Sayyiduna Khabbab رَضِىَ الـلّٰـهُ عَـنْهُ then removed the cloth from his back and patches like those from vitiligo could be seen, (Tabaqat Ibn Sa’d, vol. 3, p. 123). The Beloved Prophet صَلَّى الـلّٰـهُ عَلَيْهِ وَاٰلِهٖ وَسَلَّم loved him deeply and frequently visited him. When his owner would learn of this, she would mark his head with a hot iron rod. When the Beloved Prophet صَلَّى الـلّٰـهُ عَلَيْهِ وَاٰلِهٖ وَسَلَّم received news of this, he صَلَّى الـلّٰـهُ عَلَيْهِ وَاٰلِهٖ وَسَلَّم prayed for Sayyiduna Khabbab: ‘Dear Allah! Aid Khabbab!’ After a few days, his owner was afflicted with a mental illness that caused her to bark like a dog. Someone advised her to cure herself by branding her head with a hot rod, and it was the will of Allah Almighty that Sayyiduna Khabbab رَضِىَ الـلّٰـهُ عَـنْهُ was appointed for this task. Thus, he would take the burning rod and brand the head of his cruel owner, (Usd-ul-Ghaabah, vol. 2, p. 141).
He himself states: ‘The Messenger of Allah صَلَّى الـلّٰـهُ عَلَيْهِ وَاٰلِهٖ وَسَلَّم once sent me with an army, so I said, ‘Dear Messenger of Allah! You are sending me far away whilst I remain fearful for your [safety].’ He صَلَّى الـلّٰـهُ عَلَيْهِ وَاٰلِهٖ وَسَلَّم asked, ‘How fearful do you remain?’ He replied, ‘When I awake in the morning, I think that you will not make it to the evening, and when I see the evening, I think that you will not make it to the morning,’ (Mu’jam Kabeer, vol. 4, p. 81).
A (saintly) miracle
The Beloved Prophet صَلَّى الـلّٰـهُ عَلَيْهِ وَاٰلِهٖ وَسَلَّم once despatched an army. On the way, the water ran out, causing much distress to the thirsty soldiers. Seeing this, he made one of the camels of his travel-companions sit down, and like a water skin, its udder became full of milk at once, and they all drink to their fill,” (Mu’jam Kabeer, vol. 4, p. 78).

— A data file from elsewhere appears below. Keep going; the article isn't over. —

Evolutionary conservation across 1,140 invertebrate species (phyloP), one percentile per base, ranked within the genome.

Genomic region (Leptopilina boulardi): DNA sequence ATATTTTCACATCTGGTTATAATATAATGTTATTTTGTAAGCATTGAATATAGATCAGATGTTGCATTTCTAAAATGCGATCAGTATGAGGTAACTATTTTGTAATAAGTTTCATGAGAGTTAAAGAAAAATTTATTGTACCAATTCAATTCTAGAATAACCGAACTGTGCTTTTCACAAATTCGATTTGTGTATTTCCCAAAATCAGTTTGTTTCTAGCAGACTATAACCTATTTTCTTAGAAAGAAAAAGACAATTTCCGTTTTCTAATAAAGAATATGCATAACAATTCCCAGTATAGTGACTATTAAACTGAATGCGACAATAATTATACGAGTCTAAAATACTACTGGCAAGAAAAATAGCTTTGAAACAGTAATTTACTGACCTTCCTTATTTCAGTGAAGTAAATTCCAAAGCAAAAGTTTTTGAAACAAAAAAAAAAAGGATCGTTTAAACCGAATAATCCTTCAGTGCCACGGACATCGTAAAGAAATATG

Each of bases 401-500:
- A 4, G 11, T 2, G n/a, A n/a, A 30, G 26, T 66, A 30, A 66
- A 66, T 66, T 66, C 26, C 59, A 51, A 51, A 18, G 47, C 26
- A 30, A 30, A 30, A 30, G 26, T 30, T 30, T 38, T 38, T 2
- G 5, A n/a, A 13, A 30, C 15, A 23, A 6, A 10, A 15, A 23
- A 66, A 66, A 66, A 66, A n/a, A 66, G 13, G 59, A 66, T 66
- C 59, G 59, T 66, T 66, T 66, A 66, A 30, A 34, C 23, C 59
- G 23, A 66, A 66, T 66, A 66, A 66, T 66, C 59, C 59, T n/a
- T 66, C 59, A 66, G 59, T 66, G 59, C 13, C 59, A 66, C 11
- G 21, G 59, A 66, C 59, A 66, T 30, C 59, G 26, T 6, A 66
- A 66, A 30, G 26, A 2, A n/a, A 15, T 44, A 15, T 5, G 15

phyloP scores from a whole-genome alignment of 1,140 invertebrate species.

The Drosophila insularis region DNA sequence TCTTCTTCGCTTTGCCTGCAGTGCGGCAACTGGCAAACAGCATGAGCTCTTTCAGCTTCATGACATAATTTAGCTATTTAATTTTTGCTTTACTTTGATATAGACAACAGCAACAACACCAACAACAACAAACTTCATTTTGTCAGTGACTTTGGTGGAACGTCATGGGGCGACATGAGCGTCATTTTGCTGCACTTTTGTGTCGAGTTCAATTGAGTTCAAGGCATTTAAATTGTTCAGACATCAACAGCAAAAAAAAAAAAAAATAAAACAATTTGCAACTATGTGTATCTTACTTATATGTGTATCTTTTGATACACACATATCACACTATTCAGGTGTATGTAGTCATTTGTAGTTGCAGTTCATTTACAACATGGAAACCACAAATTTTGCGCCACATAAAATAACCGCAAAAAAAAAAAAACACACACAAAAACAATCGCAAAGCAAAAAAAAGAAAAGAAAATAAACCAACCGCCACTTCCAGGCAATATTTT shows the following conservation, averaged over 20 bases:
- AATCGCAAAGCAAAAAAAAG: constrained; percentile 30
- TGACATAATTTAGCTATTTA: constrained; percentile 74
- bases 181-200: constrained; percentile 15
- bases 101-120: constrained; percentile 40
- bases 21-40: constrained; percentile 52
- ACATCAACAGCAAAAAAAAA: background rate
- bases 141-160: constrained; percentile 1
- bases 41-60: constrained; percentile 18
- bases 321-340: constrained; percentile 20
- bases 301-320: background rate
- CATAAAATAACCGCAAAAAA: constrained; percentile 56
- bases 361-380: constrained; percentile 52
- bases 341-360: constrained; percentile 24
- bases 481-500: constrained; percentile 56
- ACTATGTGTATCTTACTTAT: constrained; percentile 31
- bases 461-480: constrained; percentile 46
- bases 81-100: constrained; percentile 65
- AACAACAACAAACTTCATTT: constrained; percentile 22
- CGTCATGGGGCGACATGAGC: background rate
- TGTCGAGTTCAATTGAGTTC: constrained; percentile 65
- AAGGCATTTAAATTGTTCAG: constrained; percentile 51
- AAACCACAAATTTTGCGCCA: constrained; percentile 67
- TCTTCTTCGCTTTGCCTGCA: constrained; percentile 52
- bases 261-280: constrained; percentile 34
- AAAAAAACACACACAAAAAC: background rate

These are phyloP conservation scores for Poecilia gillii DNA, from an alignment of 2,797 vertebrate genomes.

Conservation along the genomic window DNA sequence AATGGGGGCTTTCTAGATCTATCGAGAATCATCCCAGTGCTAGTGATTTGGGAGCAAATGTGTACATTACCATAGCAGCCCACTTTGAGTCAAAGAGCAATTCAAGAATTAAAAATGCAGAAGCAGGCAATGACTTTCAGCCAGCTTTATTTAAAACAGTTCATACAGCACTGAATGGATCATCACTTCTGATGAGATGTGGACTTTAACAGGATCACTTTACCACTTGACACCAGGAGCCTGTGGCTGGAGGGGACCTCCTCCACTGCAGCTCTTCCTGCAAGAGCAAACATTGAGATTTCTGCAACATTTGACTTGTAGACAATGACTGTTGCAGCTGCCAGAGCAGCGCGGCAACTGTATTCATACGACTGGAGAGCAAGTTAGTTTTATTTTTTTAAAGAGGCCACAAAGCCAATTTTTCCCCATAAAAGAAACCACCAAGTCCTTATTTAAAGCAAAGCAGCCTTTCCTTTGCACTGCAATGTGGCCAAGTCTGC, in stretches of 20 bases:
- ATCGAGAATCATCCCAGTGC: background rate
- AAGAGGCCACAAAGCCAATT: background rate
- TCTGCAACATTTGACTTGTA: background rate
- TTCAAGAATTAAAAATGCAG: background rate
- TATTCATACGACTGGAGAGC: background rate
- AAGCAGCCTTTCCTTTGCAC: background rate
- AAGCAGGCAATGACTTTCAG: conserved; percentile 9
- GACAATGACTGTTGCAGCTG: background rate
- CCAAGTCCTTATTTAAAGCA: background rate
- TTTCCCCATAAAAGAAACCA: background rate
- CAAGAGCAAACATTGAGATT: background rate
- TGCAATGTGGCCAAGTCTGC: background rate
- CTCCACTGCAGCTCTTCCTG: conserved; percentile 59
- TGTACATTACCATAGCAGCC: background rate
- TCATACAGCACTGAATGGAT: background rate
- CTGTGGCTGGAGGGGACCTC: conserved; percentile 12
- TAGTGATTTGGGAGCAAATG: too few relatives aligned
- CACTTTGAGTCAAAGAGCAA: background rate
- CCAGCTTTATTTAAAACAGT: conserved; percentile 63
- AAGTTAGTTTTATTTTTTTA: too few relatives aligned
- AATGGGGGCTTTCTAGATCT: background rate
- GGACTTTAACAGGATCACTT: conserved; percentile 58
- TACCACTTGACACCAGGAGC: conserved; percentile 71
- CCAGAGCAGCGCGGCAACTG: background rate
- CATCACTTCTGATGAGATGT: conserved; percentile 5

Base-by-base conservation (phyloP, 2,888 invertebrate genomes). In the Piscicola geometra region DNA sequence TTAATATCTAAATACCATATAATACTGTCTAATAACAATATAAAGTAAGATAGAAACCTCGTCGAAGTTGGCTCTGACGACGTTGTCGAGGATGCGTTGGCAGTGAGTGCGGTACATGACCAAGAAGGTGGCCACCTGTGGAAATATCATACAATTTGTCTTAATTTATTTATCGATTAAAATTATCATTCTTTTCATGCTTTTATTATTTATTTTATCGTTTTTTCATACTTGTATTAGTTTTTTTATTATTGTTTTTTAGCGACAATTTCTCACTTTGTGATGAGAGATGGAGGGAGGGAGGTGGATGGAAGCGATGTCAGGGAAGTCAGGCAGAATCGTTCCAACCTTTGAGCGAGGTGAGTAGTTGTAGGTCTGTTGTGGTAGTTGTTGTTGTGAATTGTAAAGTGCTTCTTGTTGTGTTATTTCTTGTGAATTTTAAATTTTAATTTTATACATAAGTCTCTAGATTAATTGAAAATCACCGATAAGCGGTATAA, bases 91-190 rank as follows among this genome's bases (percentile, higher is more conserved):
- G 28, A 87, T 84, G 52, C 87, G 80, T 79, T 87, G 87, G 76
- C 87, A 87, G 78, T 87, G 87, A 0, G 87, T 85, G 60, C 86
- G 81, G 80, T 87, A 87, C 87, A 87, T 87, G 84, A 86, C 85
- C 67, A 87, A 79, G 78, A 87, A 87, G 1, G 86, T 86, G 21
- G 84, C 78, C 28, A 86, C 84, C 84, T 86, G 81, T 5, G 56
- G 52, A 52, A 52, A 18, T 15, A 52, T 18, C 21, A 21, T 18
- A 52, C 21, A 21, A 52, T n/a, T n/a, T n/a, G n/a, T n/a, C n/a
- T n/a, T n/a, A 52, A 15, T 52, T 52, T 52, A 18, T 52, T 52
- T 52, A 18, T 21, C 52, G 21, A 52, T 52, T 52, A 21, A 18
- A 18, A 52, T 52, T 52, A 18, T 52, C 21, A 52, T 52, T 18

He once saw a man who was offering salah at midday. So he stopped him and said, ‘This is the time when the doors of Hell are opened, do not offer salah at this time,’ (Takhweef Min Al-Nar, p. 93).
Recitation of the Quran
It is related that once his neighbour was leaving the masjid, so he took his hand and said, ‘Attain proximity to Allah Almighty in accordance to your ability. Indeed, you cannot gain proximity to Him with anything greater than His Speech (the Quran),’ (Mustadrak, vol. 3, p. 231, Hadith 3704). Just as he would spread the call to righteousness, he was also very cautious too. Some people were sitting in the masjid when he entered and sat down in silence. They said, ‘The people have gathered around you so that you converse with them or command them with something.’ He replied, ‘What shall I command them to do; perhaps I will command them with something that I do not do myself,’ (Usd-ul-Ghaabah, vol. 2, p. 143).
In Kufa, the people would bury their deceased in the courtyards or near the doors of their homes. When Sayyiduna Khabbab رَضِىَ الـلّٰـهُ عَـنْهُ arrived, he disagreed with this practice. So he made the following will to his son, “Bury me in a field outside of Kufa.” Thus, his bequest was fulfilled, and like this, his grave was the first to be made in a field outside of Kufa. Witnessing this, other people also began to bury their loved ones in the field outside of Kufa, (Mu’jam Kabeer, vol. 4, p. 56; Mustadrak, vol. 4, p. 468, Hadith 5691). He was 73 years old at that time, (Siyar Al-Salaf-ul-Saliheen, p 178).
When Sayyiduna Ali رَضِىَ الـلّٰـهُ عَـنْهُ arrived at the gates of Kufa after the Battle of Siffin in 37 AH (Siyar Al-Salaf-ul-Saliheen, p 178; Tareekh Ibn ‘Asakir, vol. 43, p. 359), he saw seven graves there. When Sayyiduna Ali رَضِىَ الـلّٰـهُ عَـنْهُ came to know of his demise, he said, ‘May Allah have mercy upon Khabbab! He accepted Islam willingly, migrated happily, and lived his life as a warrior,’ (Mu’jam Kabeer, vol. 4, p. 56). 32 Hadith were narrated from him, of which three are agreed upon and included by both al-Bukhari and Muslim in their respective Sahih collections. Imam al-Bukhari relates an additional two hadith from him while Imam Muslim relates one more, (Sharh Abi Dawood Lil-‘Ayni, vol. 3, p. 460, under Hadith 778).